How Chinese Refugees Saved the Sweet Potato

FOOD

In the 1940s, Joe and Fay Gock fled to New Zealand from China. In the best video you’ll watch all week, see how they repaid their host country by rescuing a staple crop—the sweet potato—after a disease ravaged much of the country’s supply. (The Atlantic)

Use our sweet, sweet map layer to see where sweet potatoes are being produced.

We have two teaching strategies outlined below—one focusing on comprehension and media literacy, the other on sweet potatoes as a staple food.  Scroll down for a quick list of key resources in our Teachers Toolkit. 

Discussion Ideas: Media Literacy

 

 

 

  • What two innovations allowed the Gocks to “save the sweet potato”?
    • Joe Gock, who describes himself as an “experimenter” rather than an inventor, developed a way to keep kumara sheds warm all year. This allowed the harvest to save (not rot) and be a consistent crop.
    • The key innovation was the Gocks’ successful breeding of a strain of sweet potato that was resistant to black rot. Black rot is a fungal disease that decimated crops in New Zealand (specifically, the video mentions the northern agricultural region of Dargaville). The Gocks chose to share this crucial agricultural technology with farmers in their adopted country for free instead of securing a patent that could have made them millions.

 

Discussion Ideas: Sweet Potatoes as a Staple Food

  • The fantastic, Dr. Seuss-style rhyming story details how the Gocks saved the kumara. But we describe the food as a sweet potato. What is the difference?
    • Just language! Different words for the same tuber. “Kumara” is the Maori word for the food, while “sweet potato” is the English.

 

Sweet potatoes are indigenous to the Americas. Their skins come in yellows, oranges, reds, browns, and purples. Their flesh can be whites, reds, pinks, purples, yellows, or oranges. Ivan Atmanagara, courtesy Wikimedia. CC-BY-SA-3.0

Sweet potatoes are indigenous to the Americas. Their skins come in yellows, oranges, reds, browns, and purples. Their flesh comes in whites, reds, pinks, purples, yellows, or oranges.
Ivan Atmanagara, courtesy Wikimedia. CC-BY-SA-3.0

  • What are sweet potatoes or kumara?
    • Sweet potatoes are root vegetables that are only distantly related to potatoes or yams—although yams are often erroneously called “sweet potatoes” in the United States.

 

  • The Atlantic describes kumara as a staple crop in New Zealand. What is a staple crop? Take a look at our study guide for some help.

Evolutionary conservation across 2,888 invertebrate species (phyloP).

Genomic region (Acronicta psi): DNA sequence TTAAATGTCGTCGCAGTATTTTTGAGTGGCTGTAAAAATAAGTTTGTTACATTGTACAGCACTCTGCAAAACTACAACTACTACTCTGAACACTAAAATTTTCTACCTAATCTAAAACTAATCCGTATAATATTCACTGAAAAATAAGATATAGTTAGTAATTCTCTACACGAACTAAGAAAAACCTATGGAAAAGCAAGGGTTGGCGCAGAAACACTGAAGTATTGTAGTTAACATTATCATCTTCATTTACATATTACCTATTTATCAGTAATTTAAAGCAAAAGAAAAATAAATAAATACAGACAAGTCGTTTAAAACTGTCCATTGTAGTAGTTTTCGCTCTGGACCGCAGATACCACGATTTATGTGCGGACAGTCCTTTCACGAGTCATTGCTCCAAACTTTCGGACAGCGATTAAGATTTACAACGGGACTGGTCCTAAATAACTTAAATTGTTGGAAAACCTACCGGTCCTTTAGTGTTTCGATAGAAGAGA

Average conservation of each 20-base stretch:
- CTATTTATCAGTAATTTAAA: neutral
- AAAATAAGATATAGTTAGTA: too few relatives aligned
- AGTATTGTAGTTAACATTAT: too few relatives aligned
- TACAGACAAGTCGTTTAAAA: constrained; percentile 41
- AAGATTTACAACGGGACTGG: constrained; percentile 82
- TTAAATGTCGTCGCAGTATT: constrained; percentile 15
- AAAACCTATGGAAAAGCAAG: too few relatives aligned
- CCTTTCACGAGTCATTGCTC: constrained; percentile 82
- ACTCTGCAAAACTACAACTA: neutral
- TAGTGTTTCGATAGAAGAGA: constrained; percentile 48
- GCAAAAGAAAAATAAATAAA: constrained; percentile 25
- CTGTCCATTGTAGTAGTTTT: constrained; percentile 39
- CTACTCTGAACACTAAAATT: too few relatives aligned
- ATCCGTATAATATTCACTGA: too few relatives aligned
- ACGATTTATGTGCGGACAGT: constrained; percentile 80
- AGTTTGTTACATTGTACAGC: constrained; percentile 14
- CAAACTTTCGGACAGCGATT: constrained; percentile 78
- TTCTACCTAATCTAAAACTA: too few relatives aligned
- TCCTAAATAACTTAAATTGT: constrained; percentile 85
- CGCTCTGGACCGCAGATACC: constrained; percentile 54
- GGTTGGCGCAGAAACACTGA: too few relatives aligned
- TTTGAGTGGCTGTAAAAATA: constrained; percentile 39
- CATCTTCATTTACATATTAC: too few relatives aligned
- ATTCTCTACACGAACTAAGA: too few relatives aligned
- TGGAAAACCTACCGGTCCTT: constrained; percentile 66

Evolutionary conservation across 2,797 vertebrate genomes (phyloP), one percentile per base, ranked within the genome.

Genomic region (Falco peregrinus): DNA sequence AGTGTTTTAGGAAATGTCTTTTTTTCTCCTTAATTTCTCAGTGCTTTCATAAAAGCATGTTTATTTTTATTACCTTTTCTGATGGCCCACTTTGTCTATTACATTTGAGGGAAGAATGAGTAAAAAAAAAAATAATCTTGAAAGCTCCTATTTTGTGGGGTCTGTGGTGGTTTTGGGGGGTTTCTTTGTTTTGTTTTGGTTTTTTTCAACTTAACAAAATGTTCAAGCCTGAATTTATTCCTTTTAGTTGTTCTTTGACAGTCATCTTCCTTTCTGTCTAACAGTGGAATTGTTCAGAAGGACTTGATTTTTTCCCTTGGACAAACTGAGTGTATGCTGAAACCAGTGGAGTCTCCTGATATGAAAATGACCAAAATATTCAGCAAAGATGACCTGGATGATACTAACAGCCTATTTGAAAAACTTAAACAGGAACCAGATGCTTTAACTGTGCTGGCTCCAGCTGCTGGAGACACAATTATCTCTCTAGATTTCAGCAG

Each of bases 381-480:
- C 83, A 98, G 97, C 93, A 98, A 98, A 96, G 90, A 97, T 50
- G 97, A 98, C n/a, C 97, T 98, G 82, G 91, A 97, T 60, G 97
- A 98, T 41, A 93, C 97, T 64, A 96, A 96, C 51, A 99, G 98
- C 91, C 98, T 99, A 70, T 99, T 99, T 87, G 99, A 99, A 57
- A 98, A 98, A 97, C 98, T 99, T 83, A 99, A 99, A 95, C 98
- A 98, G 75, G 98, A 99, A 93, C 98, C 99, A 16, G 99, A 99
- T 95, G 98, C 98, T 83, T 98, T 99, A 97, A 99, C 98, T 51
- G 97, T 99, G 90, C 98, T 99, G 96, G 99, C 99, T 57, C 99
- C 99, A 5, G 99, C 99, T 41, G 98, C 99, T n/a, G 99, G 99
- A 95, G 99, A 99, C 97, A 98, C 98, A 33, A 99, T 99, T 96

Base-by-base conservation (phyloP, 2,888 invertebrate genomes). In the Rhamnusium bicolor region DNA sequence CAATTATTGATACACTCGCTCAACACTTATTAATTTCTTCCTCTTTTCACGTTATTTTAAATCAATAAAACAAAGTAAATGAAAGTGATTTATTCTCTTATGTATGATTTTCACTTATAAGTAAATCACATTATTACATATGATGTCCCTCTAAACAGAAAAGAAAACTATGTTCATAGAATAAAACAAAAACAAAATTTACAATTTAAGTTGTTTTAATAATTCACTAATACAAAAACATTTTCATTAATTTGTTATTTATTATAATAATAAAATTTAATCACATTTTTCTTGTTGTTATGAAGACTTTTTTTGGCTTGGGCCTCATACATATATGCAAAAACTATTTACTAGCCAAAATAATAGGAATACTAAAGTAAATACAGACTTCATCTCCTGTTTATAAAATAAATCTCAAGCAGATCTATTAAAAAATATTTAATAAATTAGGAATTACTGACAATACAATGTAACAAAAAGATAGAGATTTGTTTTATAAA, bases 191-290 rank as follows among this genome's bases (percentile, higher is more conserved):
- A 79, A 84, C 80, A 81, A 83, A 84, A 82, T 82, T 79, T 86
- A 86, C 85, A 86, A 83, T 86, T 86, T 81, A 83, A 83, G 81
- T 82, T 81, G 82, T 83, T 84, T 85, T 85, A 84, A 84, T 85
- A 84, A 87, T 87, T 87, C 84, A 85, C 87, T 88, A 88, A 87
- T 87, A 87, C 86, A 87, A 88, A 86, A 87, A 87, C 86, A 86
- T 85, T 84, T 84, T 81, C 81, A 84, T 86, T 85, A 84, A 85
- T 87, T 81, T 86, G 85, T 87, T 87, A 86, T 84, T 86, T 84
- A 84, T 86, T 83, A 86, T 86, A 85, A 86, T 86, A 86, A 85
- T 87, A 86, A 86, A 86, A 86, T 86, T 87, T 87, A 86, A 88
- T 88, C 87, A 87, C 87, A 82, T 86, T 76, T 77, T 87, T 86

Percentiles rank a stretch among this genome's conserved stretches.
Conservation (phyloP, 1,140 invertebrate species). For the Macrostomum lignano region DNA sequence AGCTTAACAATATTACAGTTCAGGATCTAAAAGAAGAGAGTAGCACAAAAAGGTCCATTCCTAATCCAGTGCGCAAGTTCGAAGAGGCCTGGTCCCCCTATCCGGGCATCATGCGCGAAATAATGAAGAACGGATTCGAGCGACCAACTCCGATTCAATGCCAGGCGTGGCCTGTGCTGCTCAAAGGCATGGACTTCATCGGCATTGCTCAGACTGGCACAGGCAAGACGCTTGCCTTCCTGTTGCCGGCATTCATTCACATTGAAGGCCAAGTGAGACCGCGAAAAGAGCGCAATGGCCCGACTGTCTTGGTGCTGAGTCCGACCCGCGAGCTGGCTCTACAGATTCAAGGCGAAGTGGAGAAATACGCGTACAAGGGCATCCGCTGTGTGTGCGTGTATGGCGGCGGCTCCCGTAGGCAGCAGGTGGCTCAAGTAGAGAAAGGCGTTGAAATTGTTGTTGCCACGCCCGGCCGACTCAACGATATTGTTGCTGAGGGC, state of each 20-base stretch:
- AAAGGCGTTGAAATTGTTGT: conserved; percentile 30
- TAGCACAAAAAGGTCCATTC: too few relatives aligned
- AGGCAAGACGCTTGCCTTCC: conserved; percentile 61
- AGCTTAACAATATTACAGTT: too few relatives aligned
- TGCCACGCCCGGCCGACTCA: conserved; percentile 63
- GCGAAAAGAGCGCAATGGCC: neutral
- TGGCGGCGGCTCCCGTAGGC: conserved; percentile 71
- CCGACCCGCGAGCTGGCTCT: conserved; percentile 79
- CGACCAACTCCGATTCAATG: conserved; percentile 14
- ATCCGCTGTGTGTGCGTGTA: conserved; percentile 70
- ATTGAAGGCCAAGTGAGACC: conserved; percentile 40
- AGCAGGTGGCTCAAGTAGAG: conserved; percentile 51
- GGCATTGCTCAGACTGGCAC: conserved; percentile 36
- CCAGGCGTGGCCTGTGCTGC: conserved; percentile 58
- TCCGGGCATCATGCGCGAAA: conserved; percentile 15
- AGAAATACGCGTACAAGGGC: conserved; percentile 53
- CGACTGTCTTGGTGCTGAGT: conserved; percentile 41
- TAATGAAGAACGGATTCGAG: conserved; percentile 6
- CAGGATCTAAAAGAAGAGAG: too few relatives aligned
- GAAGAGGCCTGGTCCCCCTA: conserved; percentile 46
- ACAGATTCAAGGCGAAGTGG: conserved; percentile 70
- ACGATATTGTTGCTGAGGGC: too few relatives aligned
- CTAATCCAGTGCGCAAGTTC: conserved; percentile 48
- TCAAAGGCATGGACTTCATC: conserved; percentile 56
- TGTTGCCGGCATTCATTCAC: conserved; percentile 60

• Staple crops are food crops that are often the basis for food staples. A food staple is a food that makes up the dominant part of a population’s diet. Food staples are eaten regularly—even daily—and supply a major proportion of a person’s energy and nutritional needs.
      • In addition to sweet potatoes, other worldwide food staples include cassava, rice, sorghum, maize, soybeans, yams, plantains, potatoes, and wheat.

 

  • Screen Shot 2016-08-22 at 7.19.15 AMTake a look at today’s MapMaker Interactive map—our layer on the production of sweet potatoes around the world. Where are some of the world’s largest producers of sweet potatoes?
    • According to the FAO, the leading producers of sweet potatoes are
      • China (79 million tons)
    • and everyone else:
      • Nigeria (3.4 million tons)
      • Tanzania (3.1 million tons)
      • Uganda (2.4 million tons)
      • Indonesia (2.4 million tons)
      • Angola (2 million tons)
      • Ethiopia (1.4 million tons)
      • Vietnam (1.3 million tons)
      • Kenya (1.2 million tons)
      • India (1.1 million tons)
      • United States (1.1 million tons)
      • Rwanda (1 million tons)
    • According to the USDA, sweet potato production in the United States is dominated by North Carolina. California, Louisiana, and Mississippi also have growing sweet potato sectors.

 

  • Why do you think New Zealand, where sweet potatoes (kumara) are a staple food, is not a leading producer of the crop?
    • New Zealand is a relatively small island country. It simply does not have the agricultural acreage to devote to sweet potato production.

 

TEACHERS TOOLKIT

The Atlantic: How Chinese Refugees Saved the Sweet Potato

Nat Geo: Where are the world’s sweet potatoes produced? map

Nat Geo: What are staple food crops of the world? study guide

FAOStat: Crops: Sweet potato production (interactive chart—learn how to navigate this great tool!)

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